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Less Atractive Males Make do With Plainer Females

An audience affects the behavior of mating male fish. If a male Atlantic Molly (Poecilia mexicana) is left alone he will try to mate with the healthiest looking female - the best female in his eyes. If there are other males in the vicinity he will not choose this female.

It may be thought that he is giving up. This is not the case. He is thinking strategically. By choosing a less desirable female he leads other males away from the intended target best female. The male hopes to mate with this female later when the other rival males have gone.

Some males are just too ordinary and have to mate with lesser females because other fitter males stop them getting close to "ideal" females. Mating with any female is better than not mating at all.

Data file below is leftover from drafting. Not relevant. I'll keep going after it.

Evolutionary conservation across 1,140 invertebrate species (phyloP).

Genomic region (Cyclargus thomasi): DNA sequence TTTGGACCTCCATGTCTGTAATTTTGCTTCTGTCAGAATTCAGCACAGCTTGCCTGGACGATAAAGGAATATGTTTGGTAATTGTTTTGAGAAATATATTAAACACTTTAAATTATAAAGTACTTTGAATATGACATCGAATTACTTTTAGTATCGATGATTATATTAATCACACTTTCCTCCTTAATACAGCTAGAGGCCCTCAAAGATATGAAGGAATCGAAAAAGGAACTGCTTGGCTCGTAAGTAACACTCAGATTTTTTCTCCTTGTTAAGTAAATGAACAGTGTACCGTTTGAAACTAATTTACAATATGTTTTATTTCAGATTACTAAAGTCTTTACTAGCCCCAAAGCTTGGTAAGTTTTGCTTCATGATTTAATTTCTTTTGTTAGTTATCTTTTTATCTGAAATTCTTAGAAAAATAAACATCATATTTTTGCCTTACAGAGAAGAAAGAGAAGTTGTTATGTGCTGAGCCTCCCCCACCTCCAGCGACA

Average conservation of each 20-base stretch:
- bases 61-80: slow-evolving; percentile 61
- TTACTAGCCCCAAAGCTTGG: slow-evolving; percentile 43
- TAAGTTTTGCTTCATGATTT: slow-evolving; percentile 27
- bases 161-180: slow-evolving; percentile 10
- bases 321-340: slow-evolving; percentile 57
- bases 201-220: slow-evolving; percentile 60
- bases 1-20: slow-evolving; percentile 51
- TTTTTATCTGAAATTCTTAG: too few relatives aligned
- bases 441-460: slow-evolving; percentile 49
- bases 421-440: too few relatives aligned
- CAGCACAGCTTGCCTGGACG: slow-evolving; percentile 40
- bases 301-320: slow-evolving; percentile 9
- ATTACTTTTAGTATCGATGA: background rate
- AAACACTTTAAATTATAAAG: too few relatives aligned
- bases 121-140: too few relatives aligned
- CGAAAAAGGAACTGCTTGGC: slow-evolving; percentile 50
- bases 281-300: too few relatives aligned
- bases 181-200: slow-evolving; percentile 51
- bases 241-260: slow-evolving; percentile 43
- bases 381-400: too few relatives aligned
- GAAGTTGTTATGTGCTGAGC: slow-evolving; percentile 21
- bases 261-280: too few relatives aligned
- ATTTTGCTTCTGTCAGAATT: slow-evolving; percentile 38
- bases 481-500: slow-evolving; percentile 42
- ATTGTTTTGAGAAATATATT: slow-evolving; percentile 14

This behavior could be present in humans. When a group of young men meet with a group of young females the handsomest men can be expected to pair off with the prettiest young ladies. The less attractive have to make do with second best. This means that some of the good genes carried by the plainer individuals can be passed on despite mating between the healthier, fitter thus better looking people being the norm.
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